How to Eliminate Zoom Gloom
Virtual meetings don’t have to be boring. Concise and compelling content is what captures and keeps the attention of a remote audience. This blog post will show you successful strategies to run virtual meetings that leave the participants energized instead of exhausted.
Two of the major causes of Zoom gloom are:
- Lack of direction
- Content overload
Here’s how you can improve both the management and presentation content of your remote video meetings.
A Made in Maine Success Story
Marty Grohman and Adelaide Taylor at the Environmental & Energy Technology Council of Maine (E2Tech) have successfully pivoted from in-person meetings to virtual events. Their expertise in hosting live events with multiple panelists and Q & A sessions helps them plan virtual meetings that keep their audience engaged.
E2Tech meetings have multiple speakers in multiple locations. To avoid communications glitches, they plan practice rounds with each speaker using the setup they’ll be using during the meeting. The speakers also rehearse sharing their slides to prevent surprises the day of the event.
Marty and Adelaide also coach their speakers on how to become effective remote presenters. They make sure presenters have their webcam at eye level, their phones muted, and their pets and kids far away from the camera and microphone.
Their advance direction results in virtual sessions that replicate the “buzz in the room” of their live events.
How to Declutter Your Virtual Presentations
Direction isn’t enough to cure boring presentations. The secret to giving an interesting virtual talk is to distill everything you want to say into just what needs to be said. Cutting the information clutter and making your point quickly and concisely will engage your audience more effectively than asking poll questions or asking for “thumbs up” emojis.
Your slides need to be visually appealing and easy to understand. Putting only one idea on a slide is a good way to keep your audience engaged. Showing a barrage of boring bullet points on a single slide will tempt your remote audience to check their e-mail or head to the fridge. Once you lose their attention, you’ll have a hard time getting it back.
When I’m coaching speakers for TEDx talks or business presentations, I ask them to define their big idea and call to action (CTA). Here are two questions to ask yourself or your speakers to help structure a compelling talk:
- If you just had one thing to tell the audience, what would it be?
- When you finish your presentation, the audience will (fill in the blank)
Once you’ve determined your big idea and CTA, the next step is to work the three “cons” into your presentation.
Connection, Context, and Contrast
Here’s how to use connection, context, and contrast (the three “cons”) to develop a presentation that makes your audience care, remember, and act.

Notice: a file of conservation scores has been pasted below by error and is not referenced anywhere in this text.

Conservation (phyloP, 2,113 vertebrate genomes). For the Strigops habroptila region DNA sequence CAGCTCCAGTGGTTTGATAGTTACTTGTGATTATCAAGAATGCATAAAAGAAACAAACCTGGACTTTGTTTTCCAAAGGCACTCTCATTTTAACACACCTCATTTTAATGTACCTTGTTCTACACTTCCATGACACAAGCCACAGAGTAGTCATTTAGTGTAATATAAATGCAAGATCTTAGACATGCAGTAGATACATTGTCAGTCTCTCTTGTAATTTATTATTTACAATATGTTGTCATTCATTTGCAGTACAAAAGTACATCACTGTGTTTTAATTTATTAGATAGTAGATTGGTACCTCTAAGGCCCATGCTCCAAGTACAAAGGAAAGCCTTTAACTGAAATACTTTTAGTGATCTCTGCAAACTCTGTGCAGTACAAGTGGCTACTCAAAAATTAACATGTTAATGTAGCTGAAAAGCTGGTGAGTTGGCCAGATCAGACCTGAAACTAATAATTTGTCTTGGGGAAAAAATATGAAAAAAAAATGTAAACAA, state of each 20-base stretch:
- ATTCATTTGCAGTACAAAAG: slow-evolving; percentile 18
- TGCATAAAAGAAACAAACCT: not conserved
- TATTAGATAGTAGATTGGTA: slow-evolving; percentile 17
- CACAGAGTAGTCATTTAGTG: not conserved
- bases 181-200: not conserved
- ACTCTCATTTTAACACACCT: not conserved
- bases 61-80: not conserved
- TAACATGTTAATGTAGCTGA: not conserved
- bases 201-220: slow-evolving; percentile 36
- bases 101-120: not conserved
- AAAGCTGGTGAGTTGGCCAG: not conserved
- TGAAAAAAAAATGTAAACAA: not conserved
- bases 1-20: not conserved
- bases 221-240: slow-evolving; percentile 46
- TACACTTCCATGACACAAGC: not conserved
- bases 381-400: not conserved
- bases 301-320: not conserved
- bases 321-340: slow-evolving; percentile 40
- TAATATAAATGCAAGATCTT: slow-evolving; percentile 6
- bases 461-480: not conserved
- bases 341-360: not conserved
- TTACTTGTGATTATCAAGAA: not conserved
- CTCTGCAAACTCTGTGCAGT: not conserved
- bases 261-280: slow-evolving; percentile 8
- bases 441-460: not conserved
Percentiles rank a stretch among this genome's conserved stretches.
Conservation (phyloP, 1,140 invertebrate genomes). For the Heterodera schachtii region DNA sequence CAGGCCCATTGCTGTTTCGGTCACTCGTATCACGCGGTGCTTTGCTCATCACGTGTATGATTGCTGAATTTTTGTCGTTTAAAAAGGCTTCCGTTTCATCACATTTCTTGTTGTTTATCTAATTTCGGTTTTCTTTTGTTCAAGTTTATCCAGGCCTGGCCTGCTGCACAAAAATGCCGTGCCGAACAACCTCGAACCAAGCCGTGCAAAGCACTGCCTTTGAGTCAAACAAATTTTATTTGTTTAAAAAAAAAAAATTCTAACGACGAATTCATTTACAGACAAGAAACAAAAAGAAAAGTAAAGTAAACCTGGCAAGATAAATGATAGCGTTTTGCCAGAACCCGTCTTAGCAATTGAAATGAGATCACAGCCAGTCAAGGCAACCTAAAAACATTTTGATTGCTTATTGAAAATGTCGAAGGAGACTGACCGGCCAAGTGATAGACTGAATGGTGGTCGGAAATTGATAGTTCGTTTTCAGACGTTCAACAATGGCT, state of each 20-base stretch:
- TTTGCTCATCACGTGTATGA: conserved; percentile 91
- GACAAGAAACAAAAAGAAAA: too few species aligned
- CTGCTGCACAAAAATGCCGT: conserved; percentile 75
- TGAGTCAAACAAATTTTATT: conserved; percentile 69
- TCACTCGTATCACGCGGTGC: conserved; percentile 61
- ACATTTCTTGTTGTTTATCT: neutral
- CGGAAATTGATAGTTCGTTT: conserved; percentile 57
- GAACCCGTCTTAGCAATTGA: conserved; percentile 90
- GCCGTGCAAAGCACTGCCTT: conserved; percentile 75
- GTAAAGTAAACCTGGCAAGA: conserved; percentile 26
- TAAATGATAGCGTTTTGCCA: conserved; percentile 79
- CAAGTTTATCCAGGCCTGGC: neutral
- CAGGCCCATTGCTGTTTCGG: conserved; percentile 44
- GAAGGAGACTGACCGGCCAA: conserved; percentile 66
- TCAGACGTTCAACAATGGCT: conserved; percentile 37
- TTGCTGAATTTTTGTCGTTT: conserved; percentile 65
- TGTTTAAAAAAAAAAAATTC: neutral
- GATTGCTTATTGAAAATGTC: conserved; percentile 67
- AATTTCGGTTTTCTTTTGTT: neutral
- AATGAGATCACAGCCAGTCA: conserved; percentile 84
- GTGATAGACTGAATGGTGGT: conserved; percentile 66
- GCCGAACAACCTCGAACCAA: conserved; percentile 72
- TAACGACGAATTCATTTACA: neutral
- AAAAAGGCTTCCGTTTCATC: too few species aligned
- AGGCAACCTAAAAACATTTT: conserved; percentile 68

Connection is an effective way to give your audience a reason to care. When you explain “what’s in it for me” from their point of view, you’re letting them know you understand and care about their situation. When your material focuses on the audience instead of yourself, you’ll build trust and get them to remember and care about your big idea.
Context is a powerful tool that helps your audience understand your big idea. Using analogies and metaphors that reference a concept familiar to the audience are a good way to explain your material. When Steve Jobs announced the Apple iPod, he didn’t mention the size of the unit or the number of gigabytes in the hard drive. Saying “a thousand songs in your pocket” was a successful use of context to explain his big idea and get people excited enough to follow his CTA to buy the music player.
Contrast and context are a dynamic duo. Once you’ve established context, you can use contrast to differentiate your solution from the status quo. The stronger the contrast you show between before and after, or with and without, the higher the probability the audience will follow your call to action. If your contrast isn’t compelling, chances are they won’t act on your big idea. Presentation materials (slides and stories) that effectively contrast your big idea with the status quo will help convince the audience that following your CTA will help them achieve their goals.
Are you using all three “cons” when you’re presenting? Are the speakers in the meetings you’re running connecting with the audience and using context and contrast to explain their big idea?
Your Call to Action
There’s a lot you can do to eliminate Zoom gloom. Using the strategies in this blog post will help you run virtual meetings that engage your participants. If you provide direction and help speakers declutter their content, you’ll end up with a smooth-running virtual meeting with clear, concise, and convincing presentations.
Rick Pollak is the founder of Presentation Medic, a consulting company specializing in curing boring virtual presentations. He coaches speakers for TEDx talks, executive presentations, and technical workshops. Rick is a member of ACE, and president of ACE’s sister organization, Boston-based Society of Professional Consultants. He can be reached at email@example.com.